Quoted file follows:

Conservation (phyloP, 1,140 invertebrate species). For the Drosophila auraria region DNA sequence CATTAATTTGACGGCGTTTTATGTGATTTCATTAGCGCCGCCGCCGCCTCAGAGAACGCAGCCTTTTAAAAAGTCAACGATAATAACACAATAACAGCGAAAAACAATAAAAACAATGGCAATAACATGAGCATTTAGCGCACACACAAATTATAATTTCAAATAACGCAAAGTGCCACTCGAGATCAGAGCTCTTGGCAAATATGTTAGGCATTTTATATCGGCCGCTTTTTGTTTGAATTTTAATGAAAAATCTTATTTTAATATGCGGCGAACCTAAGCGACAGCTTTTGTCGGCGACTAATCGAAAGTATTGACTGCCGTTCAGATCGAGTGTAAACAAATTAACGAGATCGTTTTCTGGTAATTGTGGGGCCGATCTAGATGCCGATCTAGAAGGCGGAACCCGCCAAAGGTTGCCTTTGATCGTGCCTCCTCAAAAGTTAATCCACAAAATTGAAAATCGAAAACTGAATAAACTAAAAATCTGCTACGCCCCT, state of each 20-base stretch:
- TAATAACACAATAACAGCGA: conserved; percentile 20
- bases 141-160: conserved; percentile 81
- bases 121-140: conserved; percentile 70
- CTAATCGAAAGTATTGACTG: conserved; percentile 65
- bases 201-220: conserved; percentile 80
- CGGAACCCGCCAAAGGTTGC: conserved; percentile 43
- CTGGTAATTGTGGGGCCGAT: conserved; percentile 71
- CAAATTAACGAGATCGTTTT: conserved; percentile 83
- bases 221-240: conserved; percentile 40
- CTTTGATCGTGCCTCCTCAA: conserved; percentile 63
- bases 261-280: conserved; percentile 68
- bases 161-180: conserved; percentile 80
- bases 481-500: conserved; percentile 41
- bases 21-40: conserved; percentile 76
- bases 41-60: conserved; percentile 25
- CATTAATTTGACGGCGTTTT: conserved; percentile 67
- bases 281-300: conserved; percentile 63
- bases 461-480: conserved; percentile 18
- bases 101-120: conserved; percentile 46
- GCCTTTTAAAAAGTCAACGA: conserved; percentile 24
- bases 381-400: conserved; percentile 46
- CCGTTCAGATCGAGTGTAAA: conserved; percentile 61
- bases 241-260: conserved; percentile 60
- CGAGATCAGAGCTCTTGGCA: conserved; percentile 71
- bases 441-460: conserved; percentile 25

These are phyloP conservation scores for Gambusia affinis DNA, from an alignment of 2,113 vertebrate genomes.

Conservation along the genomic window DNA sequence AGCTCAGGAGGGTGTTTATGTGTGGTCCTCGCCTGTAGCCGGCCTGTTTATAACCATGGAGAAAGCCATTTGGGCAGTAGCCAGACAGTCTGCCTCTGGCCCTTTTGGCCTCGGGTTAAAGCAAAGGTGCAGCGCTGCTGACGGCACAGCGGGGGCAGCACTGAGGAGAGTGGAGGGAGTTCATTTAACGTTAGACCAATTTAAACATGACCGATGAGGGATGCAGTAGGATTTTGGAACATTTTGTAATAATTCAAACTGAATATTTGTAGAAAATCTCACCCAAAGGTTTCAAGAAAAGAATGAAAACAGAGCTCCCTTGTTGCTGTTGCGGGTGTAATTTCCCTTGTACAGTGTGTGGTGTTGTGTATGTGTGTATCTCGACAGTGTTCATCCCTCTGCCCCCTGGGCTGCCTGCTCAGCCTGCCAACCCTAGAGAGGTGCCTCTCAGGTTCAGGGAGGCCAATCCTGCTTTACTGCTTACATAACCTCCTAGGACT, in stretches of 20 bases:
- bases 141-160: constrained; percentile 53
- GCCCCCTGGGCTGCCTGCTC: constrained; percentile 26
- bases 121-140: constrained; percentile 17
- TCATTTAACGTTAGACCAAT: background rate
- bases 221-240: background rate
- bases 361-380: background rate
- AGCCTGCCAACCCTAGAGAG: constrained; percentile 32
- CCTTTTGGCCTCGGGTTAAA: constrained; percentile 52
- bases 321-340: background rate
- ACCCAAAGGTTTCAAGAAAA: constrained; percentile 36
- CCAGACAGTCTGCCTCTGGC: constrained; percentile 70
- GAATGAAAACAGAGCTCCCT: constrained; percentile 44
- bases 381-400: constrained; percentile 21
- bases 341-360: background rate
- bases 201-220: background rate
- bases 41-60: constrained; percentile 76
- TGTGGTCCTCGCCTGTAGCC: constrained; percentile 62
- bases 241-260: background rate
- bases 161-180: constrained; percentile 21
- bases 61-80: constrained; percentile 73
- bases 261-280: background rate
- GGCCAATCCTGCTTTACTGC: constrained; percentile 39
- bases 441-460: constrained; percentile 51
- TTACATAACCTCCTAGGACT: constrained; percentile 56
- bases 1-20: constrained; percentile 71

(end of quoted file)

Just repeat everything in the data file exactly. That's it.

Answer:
Conservation (phyloP, 1,140 invertebrate species). For the Drosophila auraria region DNA sequence CATTAATTTGACGGCGTTTTATGTGATTTCATTAGCGCCGCCGCCGCCTCAGAGAACGCAGCCTTTTAAAAAGTCAACGATAATAACACAATAACAGCGAAAAACAATAAAAACAATGGCAATAACATGAGCATTTAGCGCACACACAAATTATAATTTCAAATAACGCAAAGTGCCACTCGAGATCAGAGCTCTTGGCAAATATGTTAGGCATTTTATATCGGCCGCTTTTTGTTTGAATTTTAATGAAAAATCTTATTTTAATATGCGGCGAACCTAAGCGACAGCTTTTGTCGGCGACTAATCGAAAGTATTGACTGCCGTTCAGATCGAGTGTAAACAAATTAACGAGATCGTTTTCTGGTAATTGTGGGGCCGATCTAGATGCCGATCTAGAAGGCGGAACCCGCCAAAGGTTGCCTTTGATCGTGCCTCCTCAAAAGTTAATCCACAAAATTGAAAATCGAAAACTGAATAAACTAAAAATCTGCTACGCCCCT, state of each 20-base stretch:
- TAATAACACAATAACAGCGA: conserved; percentile 20
- bases 141-160: conserved; percentile 81
- bases 121-140: conserved; percentile 70
- CTAATCGAAAGTATTGACTG: conserved; percentile 65
- bases 201-220: conserved; percentile 80
- CGGAACCCGCCAAAGGTTGC: conserved; percentile 43
- CTGGTAATTGTGGGGCCGAT: conserved; percentile 71
- CAAATTAACGAGATCGTTTT: conserved; percentile 83
- bases 221-240: conserved; percentile 40
- CTTTGATCGTGCCTCCTCAA: conserved; percentile 63
- bases 261-280: conserved; percentile 68
- bases 161-180: conserved; percentile 80
- bases 481-500: conserved; percentile 41
- bases 21-40: conserved; percentile 76
- bases 41-60: conserved; percentile 25
- CATTAATTTGACGGCGTTTT: conserved; percentile 67
- bases 281-300: conserved; percentile 63
- bases 461-480: conserved; percentile 18
- bases 101-120: conserved; percentile 46
- GCCTTTTAAAAAGTCAACGA: conserved; percentile 24
- bases 381-400: conserved; percentile 46
- CCGTTCAGATCGAGTGTAAA: conserved; percentile 61
- bases 241-260: conserved; percentile 60
- CGAGATCAGAGCTCTTGGCA: conserved; percentile 71
- bases 441-460: conserved; percentile 25

These are phyloP conservation scores for Gambusia affinis DNA, from an alignment of 2,113 vertebrate genomes.

Conservation along the genomic window DNA sequence AGCTCAGGAGGGTGTTTATGTGTGGTCCTCGCCTGTAGCCGGCCTGTTTATAACCATGGAGAAAGCCATTTGGGCAGTAGCCAGACAGTCTGCCTCTGGCCCTTTTGGCCTCGGGTTAAAGCAAAGGTGCAGCGCTGCTGACGGCACAGCGGGGGCAGCACTGAGGAGAGTGGAGGGAGTTCATTTAACGTTAGACCAATTTAAACATGACCGATGAGGGATGCAGTAGGATTTTGGAACATTTTGTAATAATTCAAACTGAATATTTGTAGAAAATCTCACCCAAAGGTTTCAAGAAAAGAATGAAAACAGAGCTCCCTTGTTGCTGTTGCGGGTGTAATTTCCCTTGTACAGTGTGTGGTGTTGTGTATGTGTGTATCTCGACAGTGTTCATCCCTCTGCCCCCTGGGCTGCCTGCTCAGCCTGCCAACCCTAGAGAGGTGCCTCTCAGGTTCAGGGAGGCCAATCCTGCTTTACTGCTTACATAACCTCCTAGGACT, in stretches of 20 bases:
- bases 141-160: constrained; percentile 53
- GCCCCCTGGGCTGCCTGCTC: constrained; percentile 26
- bases 121-140: constrained; percentile 17
- TCATTTAACGTTAGACCAAT: background rate
- bases 221-240: background rate
- bases 361-380: background rate
- AGCCTGCCAACCCTAGAGAG: constrained; percentile 32
- CCTTTTGGCCTCGGGTTAAA: constrained; percentile 52
- bases 321-340: background rate
- ACCCAAAGGTTTCAAGAAAA: constrained; percentile 36
- CCAGACAGTCTGCCTCTGGC: constrained; percentile 70
- GAATGAAAACAGAGCTCCCT: constrained; percentile 44
- bases 381-400: constrained; percentile 21
- bases 341-360: background rate
- bases 201-220: background rate
- bases 41-60: constrained; percentile 76
- TGTGGTCCTCGCCTGTAGCC: constrained; percentile 62
- bases 241-260: background rate
- bases 161-180: constrained; percentile 21
- bases 61-80: constrained; percentile 73
- bases 261-280: background rate
- GGCCAATCCTGCTTTACTGC: constrained; percentile 39
- bases 441-460: constrained; percentile 51
- TTACATAACCTCCTAGGACT: constrained; percentile 56
- bases 1-20: constrained; percentile 71